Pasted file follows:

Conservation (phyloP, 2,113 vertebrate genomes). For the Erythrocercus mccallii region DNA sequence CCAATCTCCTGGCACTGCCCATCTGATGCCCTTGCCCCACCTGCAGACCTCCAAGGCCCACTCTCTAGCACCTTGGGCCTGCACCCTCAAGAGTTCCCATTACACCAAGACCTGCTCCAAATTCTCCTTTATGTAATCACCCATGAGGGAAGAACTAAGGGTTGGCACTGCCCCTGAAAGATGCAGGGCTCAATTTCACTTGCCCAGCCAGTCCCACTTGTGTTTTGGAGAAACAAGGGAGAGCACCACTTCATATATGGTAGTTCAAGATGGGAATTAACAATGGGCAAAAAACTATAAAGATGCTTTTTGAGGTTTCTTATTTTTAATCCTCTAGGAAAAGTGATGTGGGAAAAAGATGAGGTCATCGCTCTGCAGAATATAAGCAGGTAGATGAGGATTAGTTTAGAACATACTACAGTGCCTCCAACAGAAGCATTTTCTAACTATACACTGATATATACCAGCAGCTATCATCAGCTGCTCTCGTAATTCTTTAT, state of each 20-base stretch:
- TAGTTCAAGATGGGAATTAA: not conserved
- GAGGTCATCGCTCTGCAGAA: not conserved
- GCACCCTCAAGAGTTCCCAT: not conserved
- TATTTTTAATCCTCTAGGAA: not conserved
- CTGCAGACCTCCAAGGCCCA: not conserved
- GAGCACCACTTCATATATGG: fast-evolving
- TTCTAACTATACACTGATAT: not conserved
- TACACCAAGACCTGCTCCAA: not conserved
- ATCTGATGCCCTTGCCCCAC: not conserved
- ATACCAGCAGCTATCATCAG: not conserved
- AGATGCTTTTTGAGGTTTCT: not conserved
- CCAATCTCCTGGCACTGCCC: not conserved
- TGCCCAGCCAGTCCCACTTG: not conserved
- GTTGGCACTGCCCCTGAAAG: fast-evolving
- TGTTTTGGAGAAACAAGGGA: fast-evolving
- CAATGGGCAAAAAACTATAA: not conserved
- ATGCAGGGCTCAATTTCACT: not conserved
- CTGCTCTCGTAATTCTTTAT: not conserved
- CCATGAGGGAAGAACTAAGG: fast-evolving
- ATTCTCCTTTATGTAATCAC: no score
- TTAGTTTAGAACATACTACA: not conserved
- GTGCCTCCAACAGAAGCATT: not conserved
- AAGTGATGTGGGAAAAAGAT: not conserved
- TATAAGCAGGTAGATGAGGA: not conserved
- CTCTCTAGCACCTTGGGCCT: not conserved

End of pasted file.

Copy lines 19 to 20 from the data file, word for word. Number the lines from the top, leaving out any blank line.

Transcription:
- CTGCTCTCGTAATTCTTTAT: not conserved
- CCATGAGGGAAGAACTAAGG: fast-evolving